At the Auckland Writers and Readers Festival in 2009, I was lucky enough to attend a session in which Ranginui Walker, academic, historian and biographer shared the stage with his own biographer and friend Paul Spoonley.
Over the course of the hour Walker came across as an intelligent, committed man with a great deal of personal integrity. Someone who never intended to be “the voice of Māoridom” for Pākehā New Zealand but somehow ended up there (and as you can imagine this was not often a comfortable position to be in). He spoke quietly and modestly of his accomplishments while there was no doubt that the courteous and stately manner was underlaid by a steely resolve. This is often the case with people who tell difficult truths.
His contribution to our understanding of ourselves as a country cannot be overstated. His 1990 history of New Zealand from a Māori perspective, Ka whawhai tonu matou: Struggle without end (along with Michael King’s The Penguin history of New Zealand) is a must read for anyone interested in how New Zealand came to be the place it is. It was a revelation to many and is a seminal work, which was later updated to address the Foreshore and Seabed debate. It is still a great and relevant read for all New Zealanders.
He wrote many other books that illuminated some aspect of the Māori experience of Aotearoa from a highly-acclaimed biography of Sir Apirana Ngata to a tribal history of his own beloved Whakatōhea iwi.
Ranginui Walker passed away yesterday at the age of 83. New Zealand has lost a great writer, thinker, and person.
Ranginui Walker never set out to be an activist. He considers himself a fairly conservative person, raised in a conservative, hard-working, farming family but as he achieved higher level education and rose in academia he was asked to take on the role of spokesperson for his people (Whakatohea of Opotiki) and it’s a responsibility that he has carried through some fairly tumultuous times for Māoridom.
His biographer, Paul Spoonley, has in his new book Mata toa : the life and times of Ranginui Walker tried to “do justice” to, not only Dr. Walker, but also the massive changes that have happened in New Zealand society in the course of his lifetime. In this way Spoonley sees himself almost as “an accidental biographer” as he sees Ranginui Walker’s story as “very intimately connected” with this period of change in New Zealand. “I don’t think one story can be told without the other,” he said.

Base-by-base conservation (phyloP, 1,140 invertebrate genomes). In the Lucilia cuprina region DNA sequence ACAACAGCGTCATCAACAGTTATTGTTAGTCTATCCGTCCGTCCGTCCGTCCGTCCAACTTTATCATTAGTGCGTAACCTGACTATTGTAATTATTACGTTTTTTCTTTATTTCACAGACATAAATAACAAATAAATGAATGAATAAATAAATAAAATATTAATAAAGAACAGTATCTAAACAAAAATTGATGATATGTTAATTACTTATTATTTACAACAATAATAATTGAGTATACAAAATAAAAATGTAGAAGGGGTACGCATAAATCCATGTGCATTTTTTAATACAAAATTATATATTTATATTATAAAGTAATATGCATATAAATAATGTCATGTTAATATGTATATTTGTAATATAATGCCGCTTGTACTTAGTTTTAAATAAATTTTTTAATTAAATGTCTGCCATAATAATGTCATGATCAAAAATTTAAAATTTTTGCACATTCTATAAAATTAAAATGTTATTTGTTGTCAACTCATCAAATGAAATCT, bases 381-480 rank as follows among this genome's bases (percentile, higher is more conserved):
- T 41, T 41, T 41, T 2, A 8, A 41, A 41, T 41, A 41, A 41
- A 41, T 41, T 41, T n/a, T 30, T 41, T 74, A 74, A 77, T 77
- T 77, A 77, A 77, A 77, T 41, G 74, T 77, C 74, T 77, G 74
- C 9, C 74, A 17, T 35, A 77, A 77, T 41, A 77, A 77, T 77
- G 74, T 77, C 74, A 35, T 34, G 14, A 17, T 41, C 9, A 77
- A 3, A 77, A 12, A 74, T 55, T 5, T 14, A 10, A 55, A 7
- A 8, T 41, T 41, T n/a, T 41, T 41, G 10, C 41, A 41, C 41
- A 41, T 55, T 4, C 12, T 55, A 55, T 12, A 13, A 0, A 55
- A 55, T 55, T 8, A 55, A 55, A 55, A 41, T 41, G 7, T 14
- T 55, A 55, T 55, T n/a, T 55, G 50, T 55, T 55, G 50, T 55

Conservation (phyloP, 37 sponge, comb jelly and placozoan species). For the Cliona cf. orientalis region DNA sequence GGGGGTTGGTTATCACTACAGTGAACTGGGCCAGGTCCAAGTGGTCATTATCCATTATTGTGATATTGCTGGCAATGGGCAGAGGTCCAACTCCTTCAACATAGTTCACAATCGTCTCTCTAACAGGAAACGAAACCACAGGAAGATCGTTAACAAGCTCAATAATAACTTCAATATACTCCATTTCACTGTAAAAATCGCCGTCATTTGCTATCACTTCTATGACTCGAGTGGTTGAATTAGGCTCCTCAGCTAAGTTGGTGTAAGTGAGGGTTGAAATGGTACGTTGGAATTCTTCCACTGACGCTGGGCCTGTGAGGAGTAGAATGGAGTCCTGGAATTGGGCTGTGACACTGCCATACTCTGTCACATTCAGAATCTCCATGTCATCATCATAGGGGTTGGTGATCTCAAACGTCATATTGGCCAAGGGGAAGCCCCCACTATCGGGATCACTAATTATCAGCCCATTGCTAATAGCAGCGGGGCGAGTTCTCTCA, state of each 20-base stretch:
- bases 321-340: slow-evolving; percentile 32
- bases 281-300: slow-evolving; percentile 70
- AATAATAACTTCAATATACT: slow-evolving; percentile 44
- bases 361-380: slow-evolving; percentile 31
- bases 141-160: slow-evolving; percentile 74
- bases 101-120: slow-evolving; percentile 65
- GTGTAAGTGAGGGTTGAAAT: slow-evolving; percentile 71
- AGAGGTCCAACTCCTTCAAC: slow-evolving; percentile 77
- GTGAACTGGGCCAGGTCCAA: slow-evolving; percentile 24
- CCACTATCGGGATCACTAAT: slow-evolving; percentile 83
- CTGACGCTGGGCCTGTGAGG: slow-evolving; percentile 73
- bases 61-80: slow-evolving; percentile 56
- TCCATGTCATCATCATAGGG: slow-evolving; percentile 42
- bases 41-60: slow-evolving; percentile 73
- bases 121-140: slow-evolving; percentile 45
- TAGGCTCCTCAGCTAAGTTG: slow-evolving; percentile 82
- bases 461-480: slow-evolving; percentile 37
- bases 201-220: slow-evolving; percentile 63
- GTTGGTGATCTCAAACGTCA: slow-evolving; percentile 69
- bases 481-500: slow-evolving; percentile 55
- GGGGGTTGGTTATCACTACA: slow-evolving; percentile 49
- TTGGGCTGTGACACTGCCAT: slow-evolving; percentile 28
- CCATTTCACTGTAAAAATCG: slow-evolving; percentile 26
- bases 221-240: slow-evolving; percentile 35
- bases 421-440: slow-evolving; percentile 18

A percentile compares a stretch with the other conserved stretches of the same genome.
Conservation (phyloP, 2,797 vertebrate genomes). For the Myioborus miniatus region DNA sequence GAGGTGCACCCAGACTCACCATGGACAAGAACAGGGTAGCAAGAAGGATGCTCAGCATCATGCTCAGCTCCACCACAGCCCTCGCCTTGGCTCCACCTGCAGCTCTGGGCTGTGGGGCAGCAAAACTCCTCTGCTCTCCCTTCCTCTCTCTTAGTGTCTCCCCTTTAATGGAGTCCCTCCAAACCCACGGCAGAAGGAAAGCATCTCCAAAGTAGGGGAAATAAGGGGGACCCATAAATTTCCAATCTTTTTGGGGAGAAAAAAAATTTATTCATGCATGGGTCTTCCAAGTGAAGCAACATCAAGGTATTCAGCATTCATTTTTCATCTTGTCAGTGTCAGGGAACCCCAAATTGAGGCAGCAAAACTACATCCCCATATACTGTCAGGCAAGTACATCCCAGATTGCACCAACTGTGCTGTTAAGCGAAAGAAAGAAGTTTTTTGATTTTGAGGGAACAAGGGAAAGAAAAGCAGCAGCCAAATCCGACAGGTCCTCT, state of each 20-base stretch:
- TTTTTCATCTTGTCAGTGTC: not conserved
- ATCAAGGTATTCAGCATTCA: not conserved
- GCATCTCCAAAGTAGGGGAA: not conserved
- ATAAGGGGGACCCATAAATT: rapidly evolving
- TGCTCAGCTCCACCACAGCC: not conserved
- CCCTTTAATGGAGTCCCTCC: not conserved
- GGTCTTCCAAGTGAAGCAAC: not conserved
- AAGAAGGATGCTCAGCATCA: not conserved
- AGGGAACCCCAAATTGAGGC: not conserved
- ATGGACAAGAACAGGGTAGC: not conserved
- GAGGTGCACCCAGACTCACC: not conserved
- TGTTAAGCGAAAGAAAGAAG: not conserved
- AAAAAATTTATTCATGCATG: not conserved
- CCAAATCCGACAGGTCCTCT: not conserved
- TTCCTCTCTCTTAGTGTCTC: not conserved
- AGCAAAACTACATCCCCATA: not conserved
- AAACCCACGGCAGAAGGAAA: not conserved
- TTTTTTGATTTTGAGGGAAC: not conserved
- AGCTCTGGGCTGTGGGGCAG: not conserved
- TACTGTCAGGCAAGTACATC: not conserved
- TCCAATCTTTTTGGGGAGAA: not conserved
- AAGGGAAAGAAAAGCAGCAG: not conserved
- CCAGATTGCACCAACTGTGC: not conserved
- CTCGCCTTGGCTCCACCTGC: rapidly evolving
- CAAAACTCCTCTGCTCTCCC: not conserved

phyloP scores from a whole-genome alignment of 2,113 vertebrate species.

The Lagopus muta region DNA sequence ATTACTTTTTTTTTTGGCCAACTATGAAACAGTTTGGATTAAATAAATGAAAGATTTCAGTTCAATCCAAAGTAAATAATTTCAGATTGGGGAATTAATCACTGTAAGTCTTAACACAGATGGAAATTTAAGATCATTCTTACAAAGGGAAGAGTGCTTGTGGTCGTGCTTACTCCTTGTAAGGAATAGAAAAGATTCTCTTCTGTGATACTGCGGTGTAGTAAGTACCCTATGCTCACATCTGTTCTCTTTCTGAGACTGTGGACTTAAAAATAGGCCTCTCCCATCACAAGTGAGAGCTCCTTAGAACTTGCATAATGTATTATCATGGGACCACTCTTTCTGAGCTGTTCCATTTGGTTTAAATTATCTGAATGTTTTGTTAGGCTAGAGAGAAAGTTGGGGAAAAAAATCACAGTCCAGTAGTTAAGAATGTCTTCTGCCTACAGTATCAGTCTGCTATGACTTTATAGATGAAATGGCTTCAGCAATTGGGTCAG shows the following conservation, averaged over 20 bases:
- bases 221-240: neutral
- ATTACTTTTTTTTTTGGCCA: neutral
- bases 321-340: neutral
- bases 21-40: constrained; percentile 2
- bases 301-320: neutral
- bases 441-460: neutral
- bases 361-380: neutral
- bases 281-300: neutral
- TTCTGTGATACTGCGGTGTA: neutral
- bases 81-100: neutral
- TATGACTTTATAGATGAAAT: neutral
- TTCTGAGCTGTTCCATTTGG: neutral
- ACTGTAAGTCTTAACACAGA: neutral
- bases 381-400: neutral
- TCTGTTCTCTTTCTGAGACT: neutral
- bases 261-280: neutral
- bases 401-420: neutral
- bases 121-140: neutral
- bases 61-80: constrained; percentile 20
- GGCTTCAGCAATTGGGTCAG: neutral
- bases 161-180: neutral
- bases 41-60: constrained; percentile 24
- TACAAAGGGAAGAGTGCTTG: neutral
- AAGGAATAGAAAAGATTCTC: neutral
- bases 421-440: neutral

Geoff Walker, the chair of the session pointed out how unusual it was to have the author and the subject of the biography together on the same stage to take questions and I don’t doubt that that’s true. Part of the reason it happened is that Paul Spoonley and Ranginui Walker have known each other since the seventies and seem to have an admirably congenial relationship built on mutual respect and fostered over many years.
I had hoped to get a little insight into how someone who is obviously friendly with their subject might manage to stay impartial when writing their life story. Though I sheepishly put up my hand at question time, I wasn’t lucky enough to be able to ask that question directly though Spoonley did partially address this earlier on when he described how open and forthcoming Dr Walker and his wife Deirdre had been in providing him information. In his investigations, he said, he’d found nothing to contradict anything that they had shared with him so he felt confident that their stories were accurate saying “There was never any information withheld from me as far as I could tell. They offered me as much as they could.”
It was extremely interesting to hear the way in which Dr Walker was very much the meat in the sandwich between “Pakeha New Zealand” and a generation of Māori more dislocated from their language and culture, and more angry than he. As someone who has always made himself available to speak to the media on matters Māori, he was seen by one side as more of a stirrer than a spokesman while the other considered him part of the establishment and called him a “limousine liberal” or “the Onassis of the Māori world”…because he drove a Rover.
Ranginui Walker may be neither of these things in reality, but what he is is an extremely well-educated, experienced, and astute New Zealander who has been witness to some groundbreaking moments in our history. His “life and times” are certainly worthy of a book even if his initial reaction to the proposal was “but I’m not dead yet.”
For more information on Ranginui Walker check out the following –